Once upon a time, there was a beautiful lady called Cassandra who was given the gift of prophecy by Apollo, the God of Light. This was a very dubious gift, to be sure, for when Cassandra refused Apollo’s romantic advances, he cursed her in a fit of anger: From this time forward no-one would listen to her prophecies nor heed her warnings.
What a tortuous state of affairs for poor Cassandra: Knowing the future but never being heard. Some gift!
Do you ever feel like a Cassandra in your life? Do you sometimes feel like you possess the gift of intuition, farsightedness, or vision? Are you highly sensitive to what’s coming, but no-one seems to listen or care?
This famous Greek story is really about two forms of knowing: The rational intellect versus intuitive insight, the left brain versus the right brain, the head versus the gut, conscious knowing versus unconscious sensing, the ego personality versus soul guidance.
Someone once told me I knew when to move camp. This has been true at times, but not always. Sometimes I haven’t listened to my inner Cassandra and have been caught out by events. Other times, I’ve had a knowing about when to pick up my water-gourd and fire-stick and move on, sensing a change coming best avoided.
Many of us have inexplicable prophetic knowings from time to time: We just know when to move or where to go to avoid trouble. We heed the signs.
All Things Change: Death and Rebirth
Cassandra is excellent at seeing the writing on the wall and intuitively knows when change is coming or when there’s trouble ahead. I think of her as an advance messenger of Kali—the Goddess of Death and Rebirth. Cassandra’s job is to sound the alarm: CHANGE! BIG TIME! MAYBE DEATH!
But having been cursed by Apollo, Cassandra’s warnings fall on deaf ears.
Falling on Deaf Ears
Cassandra’s problem is that no-one listens. This also happened to Goddess Sophia, whom humans egotistically ignored, causing Sophia to flounce off in a huff, taking her wisdom with her. It’s enough to make a Goddess tear her hair out.
It seems we humans are good at ignoring our intuitive rumblings, or even the SHOUTS of our Inner Goddess. My sister once said to me, “Whenever I don’t listen to that small voice inside, I always end up paying for it.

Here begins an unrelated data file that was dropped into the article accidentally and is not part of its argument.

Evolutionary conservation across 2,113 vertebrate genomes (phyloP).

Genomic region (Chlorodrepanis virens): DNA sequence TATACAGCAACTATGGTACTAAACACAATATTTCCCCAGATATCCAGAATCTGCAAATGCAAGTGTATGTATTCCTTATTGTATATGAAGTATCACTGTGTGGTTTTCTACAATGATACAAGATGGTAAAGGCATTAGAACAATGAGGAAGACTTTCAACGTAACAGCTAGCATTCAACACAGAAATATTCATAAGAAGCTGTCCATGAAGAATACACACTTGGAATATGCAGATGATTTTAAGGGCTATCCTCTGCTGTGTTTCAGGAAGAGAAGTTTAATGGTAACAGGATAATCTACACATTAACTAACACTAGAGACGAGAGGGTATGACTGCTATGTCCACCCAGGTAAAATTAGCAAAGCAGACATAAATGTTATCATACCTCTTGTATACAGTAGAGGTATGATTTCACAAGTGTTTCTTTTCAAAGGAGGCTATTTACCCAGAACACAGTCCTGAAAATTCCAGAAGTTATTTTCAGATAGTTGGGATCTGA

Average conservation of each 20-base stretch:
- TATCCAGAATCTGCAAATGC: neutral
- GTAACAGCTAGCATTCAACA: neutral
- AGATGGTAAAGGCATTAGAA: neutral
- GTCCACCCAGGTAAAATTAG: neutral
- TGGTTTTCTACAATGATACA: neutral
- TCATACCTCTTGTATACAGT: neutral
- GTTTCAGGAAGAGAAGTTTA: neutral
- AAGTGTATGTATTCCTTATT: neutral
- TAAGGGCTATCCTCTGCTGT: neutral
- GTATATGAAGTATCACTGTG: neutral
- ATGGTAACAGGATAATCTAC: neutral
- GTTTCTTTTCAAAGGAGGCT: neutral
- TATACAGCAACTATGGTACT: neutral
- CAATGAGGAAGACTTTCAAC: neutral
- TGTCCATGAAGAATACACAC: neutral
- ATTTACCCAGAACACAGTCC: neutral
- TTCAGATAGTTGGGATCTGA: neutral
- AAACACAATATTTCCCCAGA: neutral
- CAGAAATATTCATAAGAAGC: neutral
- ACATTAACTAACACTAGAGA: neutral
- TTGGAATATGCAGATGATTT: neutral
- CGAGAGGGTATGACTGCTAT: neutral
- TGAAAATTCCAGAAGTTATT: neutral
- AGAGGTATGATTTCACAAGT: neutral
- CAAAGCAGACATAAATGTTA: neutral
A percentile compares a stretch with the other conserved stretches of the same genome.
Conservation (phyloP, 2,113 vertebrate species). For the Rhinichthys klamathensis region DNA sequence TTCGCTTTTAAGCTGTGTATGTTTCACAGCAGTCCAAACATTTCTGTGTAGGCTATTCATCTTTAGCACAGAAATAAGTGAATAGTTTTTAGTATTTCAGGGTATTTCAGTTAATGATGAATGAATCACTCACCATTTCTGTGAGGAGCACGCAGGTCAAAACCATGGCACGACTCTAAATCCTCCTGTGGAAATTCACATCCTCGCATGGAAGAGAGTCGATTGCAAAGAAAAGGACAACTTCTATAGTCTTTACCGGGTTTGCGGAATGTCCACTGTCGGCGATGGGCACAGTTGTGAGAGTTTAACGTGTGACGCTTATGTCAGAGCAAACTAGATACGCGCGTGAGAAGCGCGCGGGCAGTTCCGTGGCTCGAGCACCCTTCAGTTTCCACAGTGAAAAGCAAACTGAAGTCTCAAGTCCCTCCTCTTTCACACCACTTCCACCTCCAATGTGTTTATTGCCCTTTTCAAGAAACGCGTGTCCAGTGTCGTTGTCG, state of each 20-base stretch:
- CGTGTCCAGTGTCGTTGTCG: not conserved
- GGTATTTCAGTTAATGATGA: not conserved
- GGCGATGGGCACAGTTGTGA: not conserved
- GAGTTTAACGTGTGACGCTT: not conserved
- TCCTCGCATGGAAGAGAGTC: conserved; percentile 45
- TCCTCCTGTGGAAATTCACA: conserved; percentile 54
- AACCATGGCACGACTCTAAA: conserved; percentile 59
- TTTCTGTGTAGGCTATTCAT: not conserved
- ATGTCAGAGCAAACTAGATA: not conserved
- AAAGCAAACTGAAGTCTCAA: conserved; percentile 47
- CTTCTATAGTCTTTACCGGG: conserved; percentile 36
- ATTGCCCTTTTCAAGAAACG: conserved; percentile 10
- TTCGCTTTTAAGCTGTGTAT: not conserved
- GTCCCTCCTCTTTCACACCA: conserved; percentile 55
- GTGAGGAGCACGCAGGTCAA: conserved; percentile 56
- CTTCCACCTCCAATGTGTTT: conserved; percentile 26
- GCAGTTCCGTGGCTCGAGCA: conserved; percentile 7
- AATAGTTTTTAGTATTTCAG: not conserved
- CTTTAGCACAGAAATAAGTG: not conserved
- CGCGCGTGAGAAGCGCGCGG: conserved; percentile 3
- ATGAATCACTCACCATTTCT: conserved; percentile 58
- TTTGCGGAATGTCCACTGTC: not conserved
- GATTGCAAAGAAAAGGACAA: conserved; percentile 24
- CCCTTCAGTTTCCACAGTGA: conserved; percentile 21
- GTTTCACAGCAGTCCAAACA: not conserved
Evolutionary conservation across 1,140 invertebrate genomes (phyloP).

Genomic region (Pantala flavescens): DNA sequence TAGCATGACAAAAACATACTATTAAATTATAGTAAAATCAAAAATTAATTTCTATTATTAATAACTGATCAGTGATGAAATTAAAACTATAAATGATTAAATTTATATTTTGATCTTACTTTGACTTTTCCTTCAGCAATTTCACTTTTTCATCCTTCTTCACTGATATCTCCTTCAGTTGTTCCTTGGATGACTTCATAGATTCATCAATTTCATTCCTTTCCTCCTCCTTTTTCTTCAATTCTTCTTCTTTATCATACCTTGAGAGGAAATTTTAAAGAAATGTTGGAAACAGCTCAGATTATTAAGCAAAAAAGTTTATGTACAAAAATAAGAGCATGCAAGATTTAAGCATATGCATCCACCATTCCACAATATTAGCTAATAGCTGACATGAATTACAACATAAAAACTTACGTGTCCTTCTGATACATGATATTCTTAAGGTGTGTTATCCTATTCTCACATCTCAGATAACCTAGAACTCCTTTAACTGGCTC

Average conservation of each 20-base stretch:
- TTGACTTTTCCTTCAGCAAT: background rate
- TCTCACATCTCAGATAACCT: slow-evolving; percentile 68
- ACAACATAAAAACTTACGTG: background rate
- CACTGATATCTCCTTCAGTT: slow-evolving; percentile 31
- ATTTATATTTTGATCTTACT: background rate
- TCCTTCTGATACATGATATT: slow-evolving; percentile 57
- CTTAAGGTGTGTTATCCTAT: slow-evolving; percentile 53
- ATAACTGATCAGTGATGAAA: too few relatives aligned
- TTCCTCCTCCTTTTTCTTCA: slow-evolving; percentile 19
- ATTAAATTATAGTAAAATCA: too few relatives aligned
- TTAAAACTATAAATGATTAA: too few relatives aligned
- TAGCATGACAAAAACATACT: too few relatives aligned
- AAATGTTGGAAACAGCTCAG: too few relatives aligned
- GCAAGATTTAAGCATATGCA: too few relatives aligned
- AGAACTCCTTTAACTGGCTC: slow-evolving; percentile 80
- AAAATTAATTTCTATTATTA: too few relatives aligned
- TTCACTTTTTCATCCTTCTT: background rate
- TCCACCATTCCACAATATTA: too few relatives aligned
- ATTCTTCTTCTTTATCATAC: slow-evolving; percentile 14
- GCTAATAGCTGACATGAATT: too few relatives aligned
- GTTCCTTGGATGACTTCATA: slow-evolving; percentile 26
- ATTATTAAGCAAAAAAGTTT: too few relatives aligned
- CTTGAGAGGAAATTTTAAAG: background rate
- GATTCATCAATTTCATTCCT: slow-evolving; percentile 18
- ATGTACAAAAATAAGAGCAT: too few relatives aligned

How often do we ignore our intuitive voice within? The curse of Apollo is upon us all in that way.
How to Care for Your Inner Cassandra
Learn to Hold One’s Counsel: Just because we see something in the future, it doesn’t mean it’s helpful to mention it to others: TIMING is everything. It’s often wiser to hold one’s counsel until the exact moment when that information is needed. Otherwise, it tends to be wasted wisdom—pearls before, and all that.
When I was in my teens (in a bygone era) my mother once said I was acting like a Prophet of Doom. True, my environmental sensibilities about Planet Earth had peaked early and my Teen Cassandra was driving her, and others, crazy. No one listened. I quickly learned that “being right” doesn’t help. You can be as right as you like, but if other people don’t want to know, that’s that: You’re out of luck, dear Cassandra.
Practice Wu Wei—The Ancient Art of Non-Doing: Wu-Wei is a spiritual practice from Ancient Taoism that is about knowing when NOT to act—when to actively DO NOTHING. Sometimes it’s best to let the chips fall where they may and allow consequences to take their course. But a Cassandra type will tend to agitate for action; begging, pleading, admonishing. That’s why the Cassandra Complex has been associated with hysteria and emotionalism.
Cassandra could benefit from practicing Wi Wei now and then and just allow things to come to pass: Cause and effect, karmic comeuppance, natural consequences. Just because you SEE what’s coming, doesn’t mean it shouldn’t happen. (Rescuers, please take note.)